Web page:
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Why brokers placing cyber should ask about outbound firewall rules


February 5, 2018   by Greg Meckbach, Associate Editor


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While brokers are usually not computer geeks, those who place cyber insurance can ask some basic questions to gauge their clients’ risk and figure out whether they overlooked a major security precaution known in tech jargon as outbound firewall rules.

A good opening question a broker can pose to a client is how much computer traffic is leaving the company’s computer network and where it is going, said Mark Nunnikhoven, Ottawa-based vice president of cloud research for Trend Micro Canada.

Some users think inbound firewall rules are enough to protect their networks. “But unfortunately that’s simply not true,” Nunnikhoven said. “Where people sometimes miss the boat is on the outbound side of things.”

A firewall either blocks network traffic completely or selectively filters traffic coming into and out of a computer network. Some firewalls are software installed on computers while other firewalls are hardware devices.

A computer administrator can tell the firewall which “ports” to use and which ports cannot be used, explained Doug Cooke, director for sales engineering at McAfee Canada.


In the context of computer networking, a “port” does not refer to a socket that someone plugs a cable into but rather a means by which certain services (such as web mail, web browsing and video conferencing) run between different computers on the network. The Internet Assigned Numbers Authority (an organization originally established under a contract with the U.S. defence department, and now affiliated with the Internet Corporation for Assigned Names and Numbers) assigns a port for each service.

Port 80, for example, is unencrypted browsing while port 443 is encrypted browsing, Cooke noted.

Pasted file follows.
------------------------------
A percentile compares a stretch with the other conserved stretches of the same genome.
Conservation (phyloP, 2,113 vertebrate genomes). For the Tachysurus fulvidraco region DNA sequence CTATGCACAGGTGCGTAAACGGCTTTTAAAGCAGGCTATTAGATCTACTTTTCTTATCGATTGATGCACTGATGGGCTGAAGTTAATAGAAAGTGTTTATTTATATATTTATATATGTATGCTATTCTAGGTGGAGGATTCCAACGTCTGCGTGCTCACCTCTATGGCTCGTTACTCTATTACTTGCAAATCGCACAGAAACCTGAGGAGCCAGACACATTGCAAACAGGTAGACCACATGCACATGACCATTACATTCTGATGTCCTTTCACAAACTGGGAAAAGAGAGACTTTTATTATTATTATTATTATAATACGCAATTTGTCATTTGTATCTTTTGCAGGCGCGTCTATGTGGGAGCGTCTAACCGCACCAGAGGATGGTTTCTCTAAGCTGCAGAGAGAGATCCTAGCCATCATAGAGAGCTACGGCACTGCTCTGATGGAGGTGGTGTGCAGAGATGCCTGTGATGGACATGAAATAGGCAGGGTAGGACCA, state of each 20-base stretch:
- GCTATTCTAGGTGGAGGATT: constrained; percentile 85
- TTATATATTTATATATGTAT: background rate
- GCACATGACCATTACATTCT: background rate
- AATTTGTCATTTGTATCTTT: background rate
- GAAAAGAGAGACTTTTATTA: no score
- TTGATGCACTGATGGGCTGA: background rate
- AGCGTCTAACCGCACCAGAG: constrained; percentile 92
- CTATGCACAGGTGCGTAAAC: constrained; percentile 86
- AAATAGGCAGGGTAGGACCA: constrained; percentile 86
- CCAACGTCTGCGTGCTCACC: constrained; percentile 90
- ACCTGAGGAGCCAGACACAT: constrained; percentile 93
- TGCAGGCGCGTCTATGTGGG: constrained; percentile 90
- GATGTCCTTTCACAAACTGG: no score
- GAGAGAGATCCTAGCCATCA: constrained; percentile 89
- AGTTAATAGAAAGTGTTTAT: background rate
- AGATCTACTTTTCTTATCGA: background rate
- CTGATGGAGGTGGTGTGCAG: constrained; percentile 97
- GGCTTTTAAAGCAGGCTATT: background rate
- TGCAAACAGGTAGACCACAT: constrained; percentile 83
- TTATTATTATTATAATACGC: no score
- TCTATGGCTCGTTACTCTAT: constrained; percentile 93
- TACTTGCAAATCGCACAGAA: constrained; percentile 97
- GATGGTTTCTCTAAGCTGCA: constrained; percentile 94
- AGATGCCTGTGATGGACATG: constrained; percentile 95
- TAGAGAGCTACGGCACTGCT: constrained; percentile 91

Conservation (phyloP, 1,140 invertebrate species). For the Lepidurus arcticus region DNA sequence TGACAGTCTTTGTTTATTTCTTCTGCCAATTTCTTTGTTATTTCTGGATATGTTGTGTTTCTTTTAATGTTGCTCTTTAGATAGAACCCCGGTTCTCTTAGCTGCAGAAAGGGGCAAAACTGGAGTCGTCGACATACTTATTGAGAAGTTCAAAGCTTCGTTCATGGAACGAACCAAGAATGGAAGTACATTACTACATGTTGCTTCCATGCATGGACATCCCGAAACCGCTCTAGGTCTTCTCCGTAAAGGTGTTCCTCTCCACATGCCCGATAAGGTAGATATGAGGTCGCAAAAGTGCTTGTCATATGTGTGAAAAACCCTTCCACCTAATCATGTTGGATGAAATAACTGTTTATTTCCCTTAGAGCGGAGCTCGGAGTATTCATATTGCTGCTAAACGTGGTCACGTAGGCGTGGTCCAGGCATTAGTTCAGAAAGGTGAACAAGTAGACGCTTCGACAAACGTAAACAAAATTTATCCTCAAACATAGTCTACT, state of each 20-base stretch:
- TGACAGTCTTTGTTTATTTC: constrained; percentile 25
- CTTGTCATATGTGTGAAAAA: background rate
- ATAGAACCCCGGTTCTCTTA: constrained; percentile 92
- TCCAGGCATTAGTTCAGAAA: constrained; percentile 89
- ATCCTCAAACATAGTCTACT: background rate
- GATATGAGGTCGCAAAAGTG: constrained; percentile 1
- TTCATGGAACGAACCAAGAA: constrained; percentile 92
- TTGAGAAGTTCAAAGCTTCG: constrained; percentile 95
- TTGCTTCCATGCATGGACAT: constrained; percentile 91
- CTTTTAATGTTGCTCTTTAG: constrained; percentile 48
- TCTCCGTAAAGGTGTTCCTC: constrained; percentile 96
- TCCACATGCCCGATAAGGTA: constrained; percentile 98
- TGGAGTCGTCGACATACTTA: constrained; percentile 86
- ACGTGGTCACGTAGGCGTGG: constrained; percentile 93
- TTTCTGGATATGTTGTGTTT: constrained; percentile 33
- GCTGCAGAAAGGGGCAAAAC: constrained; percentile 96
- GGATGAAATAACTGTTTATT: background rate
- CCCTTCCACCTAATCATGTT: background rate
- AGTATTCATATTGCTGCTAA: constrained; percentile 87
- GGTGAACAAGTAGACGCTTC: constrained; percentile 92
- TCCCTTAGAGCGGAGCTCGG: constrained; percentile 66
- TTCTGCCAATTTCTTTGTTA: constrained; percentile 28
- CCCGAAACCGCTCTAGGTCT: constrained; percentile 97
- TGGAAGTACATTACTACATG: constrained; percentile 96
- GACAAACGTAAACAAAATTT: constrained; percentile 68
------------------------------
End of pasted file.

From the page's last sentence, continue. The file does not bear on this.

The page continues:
This affects cyber risk because if a hacker is able to somehow install software on to a computer, that malicious software is going to “communicate back outbound,” Cooke warned. “They will do that for a number of reasons, including getting more malware down on the system and they may use alternate ports to do that communication.”

So using a firewall to set rules on outbound network traffic is a way of mitigating IT security risk, because no computer network is likely to be 100% secure.

Despite efforts of software and operating system manufacturers to make their products resilient against cyber criminals, “some malware will get through, some systems will be breached,” said  Nunnikhoven. Therefore, having outbound firewall rules can mitigate risk when an attacker has already breached a corporate network, Cooke said.

The malicious software on the network will often “try to use” ports other than those commonly used for services such as web mail and browsing, Cooke added. “If you have those shut down it makes it more difficult for [the hackers].”

Not setting up rules on outbound traffic is a risk factor that some brokers’ clients may overlook,  Nunnikhoven warns. “You don’t want just unfettered access, where every system can just call out to the Internet any time it needs.”


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